Despite having such tiny brains, fruit flies can remember pretty well. The brains of these minute animals can store different pieces of information and associations and can recall these for a long time.
A team of scientists in Paris set to find out how such associative memories are "read out" in their brain, as many of the basic principles are the same in both humans and fruit flies.
In their experiments, the neurobiologists conditioned the fruit flies to associate a certain odor with a mild electrical stimulus.
After repeating this classical conditioning experiment only once, the flies had already got the message and turned away from the pertaining odor.
The key in this experiment was that the scientists could temporarily deactivate specific nerve cells.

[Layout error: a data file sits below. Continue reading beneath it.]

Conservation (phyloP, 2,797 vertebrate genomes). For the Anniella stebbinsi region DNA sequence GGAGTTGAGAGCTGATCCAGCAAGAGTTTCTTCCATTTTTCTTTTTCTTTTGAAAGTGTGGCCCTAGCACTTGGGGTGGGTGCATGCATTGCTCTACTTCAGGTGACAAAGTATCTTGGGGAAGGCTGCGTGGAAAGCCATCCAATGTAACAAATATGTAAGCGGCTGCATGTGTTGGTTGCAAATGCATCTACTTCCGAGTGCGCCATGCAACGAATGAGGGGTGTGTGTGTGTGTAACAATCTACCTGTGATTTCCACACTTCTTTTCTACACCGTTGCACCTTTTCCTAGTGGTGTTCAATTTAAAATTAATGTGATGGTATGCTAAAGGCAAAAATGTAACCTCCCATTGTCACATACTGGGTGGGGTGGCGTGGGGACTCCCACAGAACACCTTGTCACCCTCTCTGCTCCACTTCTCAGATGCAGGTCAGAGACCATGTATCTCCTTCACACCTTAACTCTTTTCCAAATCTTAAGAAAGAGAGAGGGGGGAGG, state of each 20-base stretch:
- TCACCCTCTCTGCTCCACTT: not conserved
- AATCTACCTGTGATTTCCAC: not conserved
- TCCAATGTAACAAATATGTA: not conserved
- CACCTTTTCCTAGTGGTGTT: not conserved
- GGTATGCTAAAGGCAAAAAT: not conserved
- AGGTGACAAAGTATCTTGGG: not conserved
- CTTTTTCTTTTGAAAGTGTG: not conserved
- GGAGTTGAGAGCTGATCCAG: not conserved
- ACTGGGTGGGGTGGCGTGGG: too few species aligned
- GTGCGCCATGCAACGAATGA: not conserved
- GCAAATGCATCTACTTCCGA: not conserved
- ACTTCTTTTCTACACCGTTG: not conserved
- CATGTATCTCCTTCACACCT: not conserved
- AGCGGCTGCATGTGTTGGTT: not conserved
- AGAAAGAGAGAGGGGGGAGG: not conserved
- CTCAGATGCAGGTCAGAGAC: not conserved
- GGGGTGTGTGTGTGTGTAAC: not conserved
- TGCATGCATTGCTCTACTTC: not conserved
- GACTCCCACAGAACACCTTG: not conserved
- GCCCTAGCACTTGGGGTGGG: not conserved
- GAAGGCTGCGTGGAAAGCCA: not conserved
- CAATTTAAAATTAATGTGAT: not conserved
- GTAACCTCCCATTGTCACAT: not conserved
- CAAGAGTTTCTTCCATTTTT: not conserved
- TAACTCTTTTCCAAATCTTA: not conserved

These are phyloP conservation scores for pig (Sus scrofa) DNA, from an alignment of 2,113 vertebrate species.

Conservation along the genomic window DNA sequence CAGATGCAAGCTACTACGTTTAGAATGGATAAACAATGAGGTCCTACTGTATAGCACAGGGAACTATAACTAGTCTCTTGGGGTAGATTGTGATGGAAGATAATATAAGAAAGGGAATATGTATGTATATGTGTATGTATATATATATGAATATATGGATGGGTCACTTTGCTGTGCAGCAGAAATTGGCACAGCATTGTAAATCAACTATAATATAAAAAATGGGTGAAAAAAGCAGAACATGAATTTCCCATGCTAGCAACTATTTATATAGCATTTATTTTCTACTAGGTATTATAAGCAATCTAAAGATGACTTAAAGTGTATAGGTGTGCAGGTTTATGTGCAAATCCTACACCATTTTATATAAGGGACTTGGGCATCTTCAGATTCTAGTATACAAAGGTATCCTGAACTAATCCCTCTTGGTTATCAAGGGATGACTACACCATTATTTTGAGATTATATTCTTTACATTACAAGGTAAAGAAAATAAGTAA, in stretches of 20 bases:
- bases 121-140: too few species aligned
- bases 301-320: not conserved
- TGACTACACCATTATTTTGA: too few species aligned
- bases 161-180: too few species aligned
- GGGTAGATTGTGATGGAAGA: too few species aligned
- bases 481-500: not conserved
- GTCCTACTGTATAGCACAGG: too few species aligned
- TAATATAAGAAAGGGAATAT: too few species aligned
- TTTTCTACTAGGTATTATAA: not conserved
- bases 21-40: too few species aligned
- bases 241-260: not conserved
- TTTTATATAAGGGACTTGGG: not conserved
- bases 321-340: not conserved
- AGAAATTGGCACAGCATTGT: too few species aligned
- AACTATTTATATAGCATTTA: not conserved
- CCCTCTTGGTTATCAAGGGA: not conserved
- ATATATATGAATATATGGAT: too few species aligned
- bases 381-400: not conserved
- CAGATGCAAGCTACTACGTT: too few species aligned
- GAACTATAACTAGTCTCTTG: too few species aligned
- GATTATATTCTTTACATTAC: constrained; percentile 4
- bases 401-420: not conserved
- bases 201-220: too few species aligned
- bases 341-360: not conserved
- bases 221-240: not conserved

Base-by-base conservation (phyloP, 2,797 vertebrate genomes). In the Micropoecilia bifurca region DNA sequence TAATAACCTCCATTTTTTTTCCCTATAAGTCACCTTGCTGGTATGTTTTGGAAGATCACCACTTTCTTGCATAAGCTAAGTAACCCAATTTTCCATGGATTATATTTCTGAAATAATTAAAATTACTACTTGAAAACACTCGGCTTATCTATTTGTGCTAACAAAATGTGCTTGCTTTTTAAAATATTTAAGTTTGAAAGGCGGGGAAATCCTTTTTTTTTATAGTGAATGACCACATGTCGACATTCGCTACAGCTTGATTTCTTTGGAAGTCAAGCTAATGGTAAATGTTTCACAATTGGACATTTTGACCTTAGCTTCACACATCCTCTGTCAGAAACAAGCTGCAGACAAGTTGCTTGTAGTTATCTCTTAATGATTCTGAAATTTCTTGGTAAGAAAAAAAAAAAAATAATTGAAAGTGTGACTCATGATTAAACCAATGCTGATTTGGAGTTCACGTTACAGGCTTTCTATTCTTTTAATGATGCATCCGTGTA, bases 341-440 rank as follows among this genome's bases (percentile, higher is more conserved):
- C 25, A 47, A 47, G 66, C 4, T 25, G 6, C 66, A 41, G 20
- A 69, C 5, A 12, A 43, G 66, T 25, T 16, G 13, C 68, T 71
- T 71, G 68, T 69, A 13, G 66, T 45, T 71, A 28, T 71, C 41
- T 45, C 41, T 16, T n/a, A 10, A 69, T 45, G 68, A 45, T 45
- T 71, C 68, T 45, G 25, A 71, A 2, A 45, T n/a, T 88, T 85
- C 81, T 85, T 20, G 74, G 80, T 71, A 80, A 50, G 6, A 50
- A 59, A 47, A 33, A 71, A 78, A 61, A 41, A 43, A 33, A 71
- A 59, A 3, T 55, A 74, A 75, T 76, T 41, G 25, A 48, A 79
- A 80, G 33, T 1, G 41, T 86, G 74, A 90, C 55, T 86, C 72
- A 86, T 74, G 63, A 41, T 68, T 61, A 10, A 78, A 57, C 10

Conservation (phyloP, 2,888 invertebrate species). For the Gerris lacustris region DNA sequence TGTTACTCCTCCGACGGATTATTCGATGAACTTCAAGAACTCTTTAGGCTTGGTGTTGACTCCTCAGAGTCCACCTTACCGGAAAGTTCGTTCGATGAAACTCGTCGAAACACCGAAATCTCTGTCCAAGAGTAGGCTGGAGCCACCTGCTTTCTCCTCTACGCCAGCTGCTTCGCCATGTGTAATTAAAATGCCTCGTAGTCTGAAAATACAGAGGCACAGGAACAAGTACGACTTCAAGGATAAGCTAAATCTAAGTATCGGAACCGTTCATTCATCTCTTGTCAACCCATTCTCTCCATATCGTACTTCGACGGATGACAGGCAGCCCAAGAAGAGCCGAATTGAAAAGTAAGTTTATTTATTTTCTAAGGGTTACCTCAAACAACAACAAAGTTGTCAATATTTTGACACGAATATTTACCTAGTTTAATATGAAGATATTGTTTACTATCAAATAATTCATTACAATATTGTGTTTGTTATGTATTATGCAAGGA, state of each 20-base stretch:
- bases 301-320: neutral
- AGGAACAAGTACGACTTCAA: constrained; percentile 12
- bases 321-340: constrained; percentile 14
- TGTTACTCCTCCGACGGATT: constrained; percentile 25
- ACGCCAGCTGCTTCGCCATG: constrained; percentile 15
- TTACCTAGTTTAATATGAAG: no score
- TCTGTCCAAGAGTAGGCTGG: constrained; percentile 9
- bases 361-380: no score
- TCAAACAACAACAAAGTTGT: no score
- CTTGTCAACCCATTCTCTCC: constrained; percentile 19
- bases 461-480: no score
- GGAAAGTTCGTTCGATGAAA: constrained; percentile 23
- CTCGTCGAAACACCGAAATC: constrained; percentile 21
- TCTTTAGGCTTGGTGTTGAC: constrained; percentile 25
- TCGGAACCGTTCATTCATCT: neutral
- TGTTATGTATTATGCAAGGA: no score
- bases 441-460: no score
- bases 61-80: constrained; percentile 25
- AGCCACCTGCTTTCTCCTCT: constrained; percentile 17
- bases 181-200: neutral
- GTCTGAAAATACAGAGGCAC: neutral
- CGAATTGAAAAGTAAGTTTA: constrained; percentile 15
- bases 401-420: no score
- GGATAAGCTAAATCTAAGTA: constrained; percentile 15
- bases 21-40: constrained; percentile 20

The responsible nerve cells, known as MB-V2 cells, had to be intact in order for the flies to fully retrieve the associative memory.
The results thus indicated that MB-V2 cells are involved in a memory 'read-out' pathway.
Prior to this experiment, it was known that olfactory information is processed in the lateral horn of the fly's brain.
The neurobiologists' results showed that MB-V2 cells receive information from the mushroom body - a site in the fly brain, where a positive or negative value is given to the odor information - and that they, in turn, relay to the nerve cells in the lateral horn.
Instinctive behavior, such as the avoidance of certain odors, operates directly via the lateral horn and, as such, remains unperturbed by deactivation of the MB-V2 cells," said Hiromu Tanimoto, one of the two leaders of the study.
The study has been published in Nature Neuroscience.